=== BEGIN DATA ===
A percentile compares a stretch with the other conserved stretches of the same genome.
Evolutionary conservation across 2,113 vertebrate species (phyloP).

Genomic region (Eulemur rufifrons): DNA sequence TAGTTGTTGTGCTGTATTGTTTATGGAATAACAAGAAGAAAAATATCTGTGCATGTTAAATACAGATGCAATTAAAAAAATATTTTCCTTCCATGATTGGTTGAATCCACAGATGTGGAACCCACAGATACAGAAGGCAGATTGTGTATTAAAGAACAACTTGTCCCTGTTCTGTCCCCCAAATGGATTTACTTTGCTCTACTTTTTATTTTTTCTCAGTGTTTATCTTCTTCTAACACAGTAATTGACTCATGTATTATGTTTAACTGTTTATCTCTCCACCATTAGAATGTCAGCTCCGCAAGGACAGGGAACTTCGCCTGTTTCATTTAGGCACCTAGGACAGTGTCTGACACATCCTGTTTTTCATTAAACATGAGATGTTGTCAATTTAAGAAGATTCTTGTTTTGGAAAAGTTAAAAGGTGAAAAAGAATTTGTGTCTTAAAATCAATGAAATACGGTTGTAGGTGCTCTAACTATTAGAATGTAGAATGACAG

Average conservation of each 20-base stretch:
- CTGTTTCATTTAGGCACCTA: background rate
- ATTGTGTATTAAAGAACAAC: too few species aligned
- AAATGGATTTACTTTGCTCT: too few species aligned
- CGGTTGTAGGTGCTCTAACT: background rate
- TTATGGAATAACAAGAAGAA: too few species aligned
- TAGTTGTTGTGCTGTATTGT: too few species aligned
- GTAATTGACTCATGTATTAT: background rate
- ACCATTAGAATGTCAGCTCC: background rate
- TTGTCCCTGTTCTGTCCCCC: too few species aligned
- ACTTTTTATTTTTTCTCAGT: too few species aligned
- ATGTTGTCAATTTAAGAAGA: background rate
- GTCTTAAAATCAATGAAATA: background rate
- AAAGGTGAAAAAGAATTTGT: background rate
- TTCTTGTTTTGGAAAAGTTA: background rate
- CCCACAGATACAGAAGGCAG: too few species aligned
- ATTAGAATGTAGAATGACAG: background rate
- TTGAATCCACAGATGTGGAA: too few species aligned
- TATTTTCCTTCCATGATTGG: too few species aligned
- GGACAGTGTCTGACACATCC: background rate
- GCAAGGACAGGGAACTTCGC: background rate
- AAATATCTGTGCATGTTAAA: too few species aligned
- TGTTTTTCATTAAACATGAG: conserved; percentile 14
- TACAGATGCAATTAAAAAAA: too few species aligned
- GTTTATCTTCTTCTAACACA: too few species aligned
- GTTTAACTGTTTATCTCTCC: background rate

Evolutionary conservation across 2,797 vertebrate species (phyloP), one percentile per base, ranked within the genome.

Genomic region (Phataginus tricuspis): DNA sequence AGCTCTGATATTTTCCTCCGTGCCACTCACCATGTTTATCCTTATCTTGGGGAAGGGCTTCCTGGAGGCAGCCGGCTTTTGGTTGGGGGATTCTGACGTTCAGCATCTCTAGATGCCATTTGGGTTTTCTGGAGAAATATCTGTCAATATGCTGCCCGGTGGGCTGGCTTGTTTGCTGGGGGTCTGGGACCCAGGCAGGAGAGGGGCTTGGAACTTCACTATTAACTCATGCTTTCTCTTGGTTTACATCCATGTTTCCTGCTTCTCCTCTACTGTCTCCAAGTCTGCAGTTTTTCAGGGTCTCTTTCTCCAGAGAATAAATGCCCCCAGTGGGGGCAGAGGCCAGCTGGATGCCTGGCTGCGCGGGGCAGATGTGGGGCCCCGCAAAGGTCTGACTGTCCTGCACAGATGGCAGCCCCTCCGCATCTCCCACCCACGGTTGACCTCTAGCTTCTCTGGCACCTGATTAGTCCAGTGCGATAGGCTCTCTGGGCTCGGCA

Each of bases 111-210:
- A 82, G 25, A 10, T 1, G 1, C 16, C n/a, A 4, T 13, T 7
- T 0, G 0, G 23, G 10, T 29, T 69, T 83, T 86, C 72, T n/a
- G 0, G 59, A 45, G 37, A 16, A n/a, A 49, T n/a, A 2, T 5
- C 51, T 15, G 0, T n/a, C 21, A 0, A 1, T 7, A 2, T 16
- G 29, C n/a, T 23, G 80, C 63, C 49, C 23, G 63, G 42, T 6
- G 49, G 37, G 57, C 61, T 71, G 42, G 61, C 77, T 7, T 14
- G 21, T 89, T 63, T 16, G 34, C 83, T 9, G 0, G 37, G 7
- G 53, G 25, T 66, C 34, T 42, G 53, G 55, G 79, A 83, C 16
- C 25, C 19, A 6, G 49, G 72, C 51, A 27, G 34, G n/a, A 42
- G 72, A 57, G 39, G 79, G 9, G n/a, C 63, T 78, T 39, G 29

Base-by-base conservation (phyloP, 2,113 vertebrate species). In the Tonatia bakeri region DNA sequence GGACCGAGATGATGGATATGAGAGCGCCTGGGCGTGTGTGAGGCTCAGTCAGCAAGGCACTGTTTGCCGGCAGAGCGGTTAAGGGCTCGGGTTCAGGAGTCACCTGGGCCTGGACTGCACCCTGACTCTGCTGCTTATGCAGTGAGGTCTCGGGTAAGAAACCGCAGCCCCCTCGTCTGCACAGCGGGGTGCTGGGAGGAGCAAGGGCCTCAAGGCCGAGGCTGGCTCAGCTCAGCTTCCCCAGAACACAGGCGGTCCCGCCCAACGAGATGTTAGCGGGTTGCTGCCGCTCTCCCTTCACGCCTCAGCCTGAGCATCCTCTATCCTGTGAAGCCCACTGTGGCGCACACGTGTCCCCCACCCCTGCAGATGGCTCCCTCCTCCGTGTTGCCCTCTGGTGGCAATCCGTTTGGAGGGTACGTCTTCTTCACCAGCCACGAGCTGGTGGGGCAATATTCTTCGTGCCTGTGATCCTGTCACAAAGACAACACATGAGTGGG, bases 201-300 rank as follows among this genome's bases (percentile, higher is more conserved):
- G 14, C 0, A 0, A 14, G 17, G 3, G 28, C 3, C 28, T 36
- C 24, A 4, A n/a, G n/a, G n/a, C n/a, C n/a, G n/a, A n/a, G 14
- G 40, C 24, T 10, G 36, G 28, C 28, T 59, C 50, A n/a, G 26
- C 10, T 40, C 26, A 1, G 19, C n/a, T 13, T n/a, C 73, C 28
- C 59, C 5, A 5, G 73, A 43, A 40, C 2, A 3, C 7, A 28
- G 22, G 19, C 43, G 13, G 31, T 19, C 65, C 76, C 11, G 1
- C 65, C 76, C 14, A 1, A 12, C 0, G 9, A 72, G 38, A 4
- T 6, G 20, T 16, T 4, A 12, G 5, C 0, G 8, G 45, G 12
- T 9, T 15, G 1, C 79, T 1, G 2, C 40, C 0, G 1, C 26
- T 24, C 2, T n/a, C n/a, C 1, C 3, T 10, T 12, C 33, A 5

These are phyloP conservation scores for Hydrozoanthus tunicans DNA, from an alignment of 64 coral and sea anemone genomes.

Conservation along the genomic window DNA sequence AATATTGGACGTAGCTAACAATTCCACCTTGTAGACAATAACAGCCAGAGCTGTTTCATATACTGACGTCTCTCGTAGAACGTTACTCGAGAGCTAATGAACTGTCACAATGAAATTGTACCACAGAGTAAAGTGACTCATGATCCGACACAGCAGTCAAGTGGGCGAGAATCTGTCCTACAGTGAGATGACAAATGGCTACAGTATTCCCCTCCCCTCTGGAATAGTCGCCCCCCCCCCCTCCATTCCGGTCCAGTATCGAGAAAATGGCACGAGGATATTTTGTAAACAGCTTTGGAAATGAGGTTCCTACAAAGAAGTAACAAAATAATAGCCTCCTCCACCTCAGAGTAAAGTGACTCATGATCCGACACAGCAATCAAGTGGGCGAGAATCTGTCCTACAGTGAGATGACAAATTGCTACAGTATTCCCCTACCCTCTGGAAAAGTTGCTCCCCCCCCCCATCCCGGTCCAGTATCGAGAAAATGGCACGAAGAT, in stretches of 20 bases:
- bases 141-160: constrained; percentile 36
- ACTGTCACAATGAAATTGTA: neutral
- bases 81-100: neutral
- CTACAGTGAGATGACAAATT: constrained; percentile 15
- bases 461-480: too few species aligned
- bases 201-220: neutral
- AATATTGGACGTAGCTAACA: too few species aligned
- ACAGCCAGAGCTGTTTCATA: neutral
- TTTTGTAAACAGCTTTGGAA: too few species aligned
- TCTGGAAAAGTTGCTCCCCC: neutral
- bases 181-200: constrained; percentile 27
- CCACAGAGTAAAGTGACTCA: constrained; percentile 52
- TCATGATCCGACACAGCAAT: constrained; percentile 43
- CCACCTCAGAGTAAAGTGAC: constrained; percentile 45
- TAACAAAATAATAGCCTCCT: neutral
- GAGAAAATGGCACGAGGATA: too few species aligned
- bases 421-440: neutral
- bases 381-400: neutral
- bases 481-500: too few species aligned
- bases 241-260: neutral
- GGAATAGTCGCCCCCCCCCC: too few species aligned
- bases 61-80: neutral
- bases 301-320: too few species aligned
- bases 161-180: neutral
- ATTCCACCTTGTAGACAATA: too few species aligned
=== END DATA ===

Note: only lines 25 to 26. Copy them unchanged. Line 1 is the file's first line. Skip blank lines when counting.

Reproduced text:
- AAATATCTGTGCATGTTAAA: too few species aligned
- TGTTTTTCATTAAACATGAG: conserved; percentile 14